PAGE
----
Teu Heron bonnttfully luld out.
'onills, Croquot und othor nthlotlo ?
Wfltos. jsxcuiient cnrui n-usoimuio
utiw. AddroHs
HI (MKiCIRISS Of MONT DC CHANUl ACADEMY
Xonr AVhooltng. W. Vn. U
MACHINISTS. J
REDMAN & CO.,
i
Machinists. lAr;
tcpftlrlnj; of al! klndi of machinery H.
rouiptly and quickly executed- oc2l
J. S. RHODES & CO.
Ladies' Wash
Shirt Waists.
Our styles are correct,
well' made, and prices
low. This sale new numbers
added.
Ladies'
Linen Skirts.
Real linen, not the imitation.
All this season's
best styles.
Ladies'
Fancy Parasols
at reduced prices. Plenty ;
of good styles left.
I. S. RHODES & CO.
DEKTISTBY.
{5.00 for a Set of Teeth
Guaranteed to Fit )
and Look Natural. <
Our palnlofc.-f method for extracting twth f
y the uhc of vitalised air and Odontuner,
for which we ore *olo owners, hna (
leased thousands of patients, and will '
U*use you. Once u?ed, always used.
Extracting, 25 cents; without pain, W
snts. 0
Plates, 93.06 up.
Br'dge Work, per tooth, 10.00.
Crowns, ?3.00 up.
Fillings of all klndx. 50 cents up.
X. U. Beware of fakirs and Imitators.
I.ady attendant.
leiepnon? -?zs.
liEW YORK DENTIST, (
(Incorporated.)
Drs. C. L., W. II. and L. C. Hill.
49 Main St., over Alexander's Shoo Store,
PUBITAN GAS RANGES.
URITAN GAS RANGES.
Gas ranges are supplanting coal In most
|)-to-<l?te kitchens. At the Htrlko of a
itch you can boll or broil, bake or fry.
?ast or tcvist. heat tvater for the entire f
3U80 with a
PURITAN GAS RANGE.
It will do all that any coal range can do.
id do It quicker and cheapcr. No dirt,
couples small space. Closed oven?no
imcs trom burning cas. Bakes perfectly.
Call and examine them. ?
NESB1TT & BRO-,
1312 Market St.
PAINTING, GLAZING, ETC. c
AMESlcADAMSCOLUNS,
8l
Painter, drainer. Glazier, h'alsominer,
Sign Painter and Paper ;!
Hanger. I
EALEK IN [J
Paints, Oils, Varnishes, Glass, J
Putty, Enamels, Stains, Bronzes, ?
Gold Leaf, Gold Paint and all ti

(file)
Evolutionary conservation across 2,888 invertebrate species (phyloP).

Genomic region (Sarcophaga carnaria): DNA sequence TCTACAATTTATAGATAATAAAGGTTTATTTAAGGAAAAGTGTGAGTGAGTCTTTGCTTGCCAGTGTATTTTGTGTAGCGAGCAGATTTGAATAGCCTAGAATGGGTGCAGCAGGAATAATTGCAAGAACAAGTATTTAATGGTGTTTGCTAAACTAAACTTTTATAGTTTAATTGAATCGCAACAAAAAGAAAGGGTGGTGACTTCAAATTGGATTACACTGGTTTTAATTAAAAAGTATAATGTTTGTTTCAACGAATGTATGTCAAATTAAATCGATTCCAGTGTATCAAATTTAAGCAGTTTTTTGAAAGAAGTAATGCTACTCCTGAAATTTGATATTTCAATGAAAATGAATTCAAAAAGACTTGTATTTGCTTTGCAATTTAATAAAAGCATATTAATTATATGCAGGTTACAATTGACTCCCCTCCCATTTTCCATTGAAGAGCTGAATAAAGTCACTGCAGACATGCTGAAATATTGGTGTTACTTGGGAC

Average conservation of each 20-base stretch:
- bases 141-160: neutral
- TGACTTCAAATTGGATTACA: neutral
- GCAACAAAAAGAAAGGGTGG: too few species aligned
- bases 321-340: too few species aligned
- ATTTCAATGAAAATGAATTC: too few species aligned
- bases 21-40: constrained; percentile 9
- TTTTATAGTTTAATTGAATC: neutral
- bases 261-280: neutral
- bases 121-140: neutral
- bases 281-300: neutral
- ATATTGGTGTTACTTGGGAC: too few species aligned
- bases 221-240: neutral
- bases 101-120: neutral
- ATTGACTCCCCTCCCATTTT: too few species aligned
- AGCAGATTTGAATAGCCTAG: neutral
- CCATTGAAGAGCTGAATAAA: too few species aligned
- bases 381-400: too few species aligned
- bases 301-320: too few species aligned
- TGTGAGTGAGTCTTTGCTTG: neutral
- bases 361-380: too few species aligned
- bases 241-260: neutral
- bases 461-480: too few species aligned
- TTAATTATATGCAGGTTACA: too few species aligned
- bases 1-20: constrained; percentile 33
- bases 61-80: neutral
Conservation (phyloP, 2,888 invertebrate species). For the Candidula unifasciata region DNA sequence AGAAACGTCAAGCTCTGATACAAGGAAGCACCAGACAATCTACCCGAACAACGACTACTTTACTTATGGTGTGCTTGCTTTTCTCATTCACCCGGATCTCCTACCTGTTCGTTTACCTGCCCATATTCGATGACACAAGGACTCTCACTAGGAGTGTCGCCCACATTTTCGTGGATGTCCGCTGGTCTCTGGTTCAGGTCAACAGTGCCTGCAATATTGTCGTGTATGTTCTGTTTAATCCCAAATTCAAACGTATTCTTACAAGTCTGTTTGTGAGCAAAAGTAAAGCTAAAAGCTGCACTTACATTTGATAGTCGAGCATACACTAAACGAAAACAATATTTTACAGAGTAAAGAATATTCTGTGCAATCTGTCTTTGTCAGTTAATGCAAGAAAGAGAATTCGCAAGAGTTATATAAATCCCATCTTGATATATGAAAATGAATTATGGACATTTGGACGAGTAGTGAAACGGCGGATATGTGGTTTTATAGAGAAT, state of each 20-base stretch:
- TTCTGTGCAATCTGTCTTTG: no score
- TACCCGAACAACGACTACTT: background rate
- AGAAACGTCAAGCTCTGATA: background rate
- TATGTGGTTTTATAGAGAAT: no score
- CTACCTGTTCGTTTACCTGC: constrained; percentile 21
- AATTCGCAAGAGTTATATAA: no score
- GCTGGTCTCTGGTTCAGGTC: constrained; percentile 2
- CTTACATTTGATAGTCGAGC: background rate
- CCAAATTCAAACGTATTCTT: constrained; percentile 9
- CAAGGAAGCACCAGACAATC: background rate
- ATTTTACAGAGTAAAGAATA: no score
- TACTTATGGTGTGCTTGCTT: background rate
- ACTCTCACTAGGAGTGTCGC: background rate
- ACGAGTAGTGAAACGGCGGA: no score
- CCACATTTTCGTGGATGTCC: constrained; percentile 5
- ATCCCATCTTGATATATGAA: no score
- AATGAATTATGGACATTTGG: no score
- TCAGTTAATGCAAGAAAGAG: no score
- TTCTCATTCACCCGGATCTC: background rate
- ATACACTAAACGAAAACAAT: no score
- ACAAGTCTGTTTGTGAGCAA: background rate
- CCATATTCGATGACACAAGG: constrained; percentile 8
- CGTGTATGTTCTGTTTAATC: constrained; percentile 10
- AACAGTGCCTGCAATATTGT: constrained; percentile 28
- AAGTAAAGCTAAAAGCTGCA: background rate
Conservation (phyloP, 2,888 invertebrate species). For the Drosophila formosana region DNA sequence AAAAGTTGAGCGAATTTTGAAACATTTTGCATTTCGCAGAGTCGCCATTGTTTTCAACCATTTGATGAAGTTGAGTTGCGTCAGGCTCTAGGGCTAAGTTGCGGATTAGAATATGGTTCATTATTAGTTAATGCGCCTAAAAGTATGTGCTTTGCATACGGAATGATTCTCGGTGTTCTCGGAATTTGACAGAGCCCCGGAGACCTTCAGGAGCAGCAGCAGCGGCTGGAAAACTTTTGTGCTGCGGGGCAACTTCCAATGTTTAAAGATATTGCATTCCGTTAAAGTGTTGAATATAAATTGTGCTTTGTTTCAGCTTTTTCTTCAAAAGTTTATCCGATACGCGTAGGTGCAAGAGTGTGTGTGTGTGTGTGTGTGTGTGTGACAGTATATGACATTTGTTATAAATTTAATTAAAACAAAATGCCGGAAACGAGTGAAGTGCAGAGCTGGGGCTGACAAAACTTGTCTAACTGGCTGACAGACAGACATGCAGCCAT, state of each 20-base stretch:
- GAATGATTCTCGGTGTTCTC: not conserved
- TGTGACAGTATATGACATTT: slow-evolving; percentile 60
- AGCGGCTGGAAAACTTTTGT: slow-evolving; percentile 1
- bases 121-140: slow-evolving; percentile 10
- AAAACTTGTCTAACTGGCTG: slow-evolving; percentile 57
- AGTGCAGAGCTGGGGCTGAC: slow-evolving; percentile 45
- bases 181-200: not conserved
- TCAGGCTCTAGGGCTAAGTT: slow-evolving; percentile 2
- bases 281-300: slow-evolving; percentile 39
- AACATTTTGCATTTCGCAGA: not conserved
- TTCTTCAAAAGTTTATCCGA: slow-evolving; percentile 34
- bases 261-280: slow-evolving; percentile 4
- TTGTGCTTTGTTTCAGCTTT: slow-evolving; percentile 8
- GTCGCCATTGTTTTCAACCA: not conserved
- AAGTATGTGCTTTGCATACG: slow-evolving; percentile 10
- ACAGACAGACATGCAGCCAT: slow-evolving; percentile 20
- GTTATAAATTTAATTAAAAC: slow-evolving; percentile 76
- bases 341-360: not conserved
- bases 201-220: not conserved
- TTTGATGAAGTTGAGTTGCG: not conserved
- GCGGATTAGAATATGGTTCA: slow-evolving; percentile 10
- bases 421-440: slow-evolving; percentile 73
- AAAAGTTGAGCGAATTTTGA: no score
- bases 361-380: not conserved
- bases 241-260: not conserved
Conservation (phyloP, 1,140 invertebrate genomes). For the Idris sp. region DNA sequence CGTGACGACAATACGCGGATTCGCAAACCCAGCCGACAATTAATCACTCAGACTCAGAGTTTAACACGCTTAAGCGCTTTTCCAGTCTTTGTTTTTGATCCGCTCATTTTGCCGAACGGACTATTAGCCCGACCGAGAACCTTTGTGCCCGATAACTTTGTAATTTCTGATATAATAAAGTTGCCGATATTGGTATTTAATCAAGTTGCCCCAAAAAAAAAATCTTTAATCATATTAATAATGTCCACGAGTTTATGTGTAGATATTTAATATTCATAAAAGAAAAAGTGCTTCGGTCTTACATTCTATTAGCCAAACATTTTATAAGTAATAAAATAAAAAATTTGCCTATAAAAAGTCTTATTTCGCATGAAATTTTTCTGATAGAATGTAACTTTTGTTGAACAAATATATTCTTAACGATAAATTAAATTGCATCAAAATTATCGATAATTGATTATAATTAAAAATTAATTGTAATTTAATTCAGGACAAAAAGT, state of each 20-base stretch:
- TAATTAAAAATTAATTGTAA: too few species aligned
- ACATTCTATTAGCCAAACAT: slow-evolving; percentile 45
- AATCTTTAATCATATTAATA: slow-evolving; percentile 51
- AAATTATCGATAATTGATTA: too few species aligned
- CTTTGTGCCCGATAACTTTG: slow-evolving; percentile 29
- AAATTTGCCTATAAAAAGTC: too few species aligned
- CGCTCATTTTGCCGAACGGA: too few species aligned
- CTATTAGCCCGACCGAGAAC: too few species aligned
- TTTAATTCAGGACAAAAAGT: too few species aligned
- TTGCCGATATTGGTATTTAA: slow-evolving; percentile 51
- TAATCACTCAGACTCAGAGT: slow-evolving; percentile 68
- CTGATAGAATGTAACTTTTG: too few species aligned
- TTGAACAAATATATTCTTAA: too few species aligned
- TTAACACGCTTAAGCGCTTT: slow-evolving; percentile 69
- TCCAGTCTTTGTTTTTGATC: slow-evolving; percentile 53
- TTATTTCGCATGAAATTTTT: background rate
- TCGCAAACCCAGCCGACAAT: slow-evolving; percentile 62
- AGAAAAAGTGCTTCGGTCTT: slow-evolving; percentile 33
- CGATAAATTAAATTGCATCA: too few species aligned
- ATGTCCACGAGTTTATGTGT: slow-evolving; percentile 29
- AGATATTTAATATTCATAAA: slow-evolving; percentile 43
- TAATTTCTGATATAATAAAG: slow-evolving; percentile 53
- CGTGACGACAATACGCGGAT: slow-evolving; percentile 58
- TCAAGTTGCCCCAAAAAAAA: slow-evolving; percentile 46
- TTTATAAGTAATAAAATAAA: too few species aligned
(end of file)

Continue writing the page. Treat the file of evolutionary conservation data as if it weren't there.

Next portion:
grades of Brushes. !
STIMATES N
For old and new work promptly '
furnished. v
slephonc 481. 1613 Market St. i
^ n
PERFECTION OAS RANGE.
'erfection Gas Ranges. _
Fonrand 81x Holo-Oako Griddle?
Water UeateisWarmlog Ovon....
TRIMBLE & LUTZ CO., |
rttttef C?t?l?ISWOM2 Mirket Stmt, >:
POLITICAL. "" N
EPUBLICAN CALENDAR, x
N
Fuly ll-8tnto Nominating Convention. ?
iurlo5tnn ^
PATENTS AND TRADE-MARKST *
PATENTS AND
TDAI%i: ?l IOI/C I'
Proper protection nccureil In nil counen.
TlHInUlo scrvtce nt tn ulerntc rates. w
Ivlco free. Correspondence solicited. 1,1
. II. Dl'iNLAP, Patent Attorney,
Ucllly Building, Wheeling, W. Ya.
| I
rp j members twva*imiii>K
kku"r"o fiSgK||t^lu? J??
incniotiai *7",,
i "I. ' * '
List^.i%dkMiver Pi|iSl
Thcyajure ->WLiff*ll?i'lttali??0:, To,.
KNIGHTS OPVJliiAS!
Lutheran rhurcfu gAPk^Bi* tJi i' u
Company Ko. lauHrbM ^
No. lit at'thft FyUftwb QBtt? jJemhX.
of u. k,CAgftSfm?cS3|i moT?'J
of Ci.lt I mor-ika'Ji OhloT i!
anil W hiellnj Lodjk* No. II?? th" ra.tu
Hall of Ohio vgl? LoiA Mimics 3
Battery A. U. ?pt,..rfy., at tii.-lr ?r. '
Hammqc (c V^ther.
1( you can't *?4 5*i|6ffl8iife<i? mi I
you can. we can aeip you wjtj oar lam'
ASSORTMENT Or\HAM*pC?p4t prlcei
to compete. ' gjKKfflR
Agency for HAffN'S CHAIR HAMMOCK.
ft
Frank Stanton,
No. ma Market Str*?l
WKEEUNC PARK CJSINO.
Monday, Tuesday, Triday nnd Entirday
Evening, June 11, lj). }B and '
16, at 8:1B p. m. and jKatinteb ^unloy
and Saturday, Juat 14 tad 16,
Lt 2:30 p. m.
GRAND VAUDEVILLE ATTRACTION
>y some of the best talent on the
0 Special ao<l Distinct Agi 6
Admission"*?) 'SuSn^Sa&iln^
'ark, 25 c. < ^ Jtt9
SPECIAL XCT A /
3LEND... 1 CA. I
)ur
P O O Blend of Tea Is rich and fre^
^ prsnt, delicious and udsfyng?one
of those choice teas which so
lelight tbc lover of a truly delicts us Tea.
SAMPLE FOR '
THE ASKING. fi "< '